Canceling on Friends: The Good, the Bad, and the Ugly

Lisa Marie Basile avatar

by Lisa Marie Basile |

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It’s easy to say that if people can’t understand us, we should just forget ’em. Unfortunately, people like — and to some extent need — their friends and family. So, it hurts when people with ankylosing spondylitis (AS) experience a flare-up and have to cancel plans.

Cancellations are met with a variety of responses: Sometimes people are understanding. These are the people who took the time to learn about your condition or listen to you. These are the people who respect your personal experience.

Other times, people take a cancellation due to fatigue, pain, or immobility as a personal affront. The stigma attached to people with invisible diseases complicates the matter further, as people suspect that we’re pretending or making up our pain.

A good rule of thumb is to believe people who live with chronic illness. There are far more people in actual pain than there are people who are lying about their pain.

I was sick with bronchitis a while ago, for example. It was pretty bad, and I was exhausted, in pain, and unable to breathe. All of that ick was made worse by my AS. I felt like a rusty bag of car parts with a horrible cough. No good.

I had to cancel plans with a friend and ended up in a situation where I was apologizing over and over (even though I should not have had to over-explain myself). With time, however, I realized how unfair it is to make an ill person grovel for forgiveness.

It’s not a good look, and it’s unfair. We’re all doing our best to make a crappy situation better for everyone involved. When someone has an autoimmune or immune-mediated illness, it’s better to give them the benefit of the doubt rather than question their intentions or loyalty.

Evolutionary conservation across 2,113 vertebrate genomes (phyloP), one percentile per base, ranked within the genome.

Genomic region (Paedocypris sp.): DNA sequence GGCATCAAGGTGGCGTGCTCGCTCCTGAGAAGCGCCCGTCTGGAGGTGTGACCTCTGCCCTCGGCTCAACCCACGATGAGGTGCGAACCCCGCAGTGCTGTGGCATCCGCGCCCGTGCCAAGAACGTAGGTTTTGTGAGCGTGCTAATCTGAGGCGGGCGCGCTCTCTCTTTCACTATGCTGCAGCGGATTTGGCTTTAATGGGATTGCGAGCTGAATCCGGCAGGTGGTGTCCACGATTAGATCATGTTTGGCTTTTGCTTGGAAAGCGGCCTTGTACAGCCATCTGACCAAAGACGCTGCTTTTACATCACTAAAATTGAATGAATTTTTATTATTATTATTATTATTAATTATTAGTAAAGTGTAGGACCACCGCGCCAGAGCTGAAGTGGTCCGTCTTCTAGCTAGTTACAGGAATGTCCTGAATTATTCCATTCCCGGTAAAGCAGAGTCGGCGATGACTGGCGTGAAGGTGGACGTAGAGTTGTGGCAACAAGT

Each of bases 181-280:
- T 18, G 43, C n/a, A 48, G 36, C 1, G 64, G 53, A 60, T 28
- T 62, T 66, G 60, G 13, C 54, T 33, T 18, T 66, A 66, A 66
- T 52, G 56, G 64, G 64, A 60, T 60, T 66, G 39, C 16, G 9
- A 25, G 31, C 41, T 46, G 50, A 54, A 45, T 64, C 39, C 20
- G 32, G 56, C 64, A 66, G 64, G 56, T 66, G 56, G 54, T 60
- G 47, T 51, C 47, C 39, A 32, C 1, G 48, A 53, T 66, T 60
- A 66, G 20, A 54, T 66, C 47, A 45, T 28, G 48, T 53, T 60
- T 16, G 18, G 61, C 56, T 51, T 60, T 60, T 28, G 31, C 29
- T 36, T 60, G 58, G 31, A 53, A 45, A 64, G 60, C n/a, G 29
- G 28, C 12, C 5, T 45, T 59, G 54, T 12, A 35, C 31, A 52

On the other hand, I think it’s easier to allow illnesses to dictate our plans. Why wouldn’t it be? You’re fatigued one day, only to wake up the next morning and feel like you could dance all night. That said, I don’t think we should expect people to fully understand our situation. After all, how can they? All we can do is pursue accountability by saying yes to plans with the caveat that we may be unable to make it while trying our best to be transparent.

It’s easy to say yes to a dinner, a date, or a weekend plan, only to cancel at the last minute. It certainly happens, but if we are transparent about the possibility of canceling because we don’t feel well, it can help everyone involved. Full admission: I still find this very challenging and it does present issues.

It’s not fun. It’s annoying. But it happens. All we can do is come with our best intentions and our boundaries drawn.

Show up when and how you can and go from there. And please, don’t let anyone make you feel bad about your health. If they do, it’s time to talk candidly to your friends — with an open mind. People aren’t perfect. People want to be loved and heard and understood. Situations like these can be uncomfortable and awkward, but they’ll usually be worth it.

Believe me. I speak from experiences that were good, bad, and ugly.


Note: Ankylosing Spondylitis News is strictly a news and information website about the disease. It does not provide medical advice, diagnosis, or treatment. This content is not intended to be a substitute for professional medical advice, diagnosis, or treatment. Always seek the advice of your physician or other qualified health provider with any questions you may have regarding a medical condition. Never disregard professional medical advice or delay in seeking it because of something you have read on this website. The opinions expressed in this column are not those of Ankylosing Spondylitis News, or its parent company, BioNews Services, and are intended to spark discussion about issues pertaining to ankylosing spondylitis.


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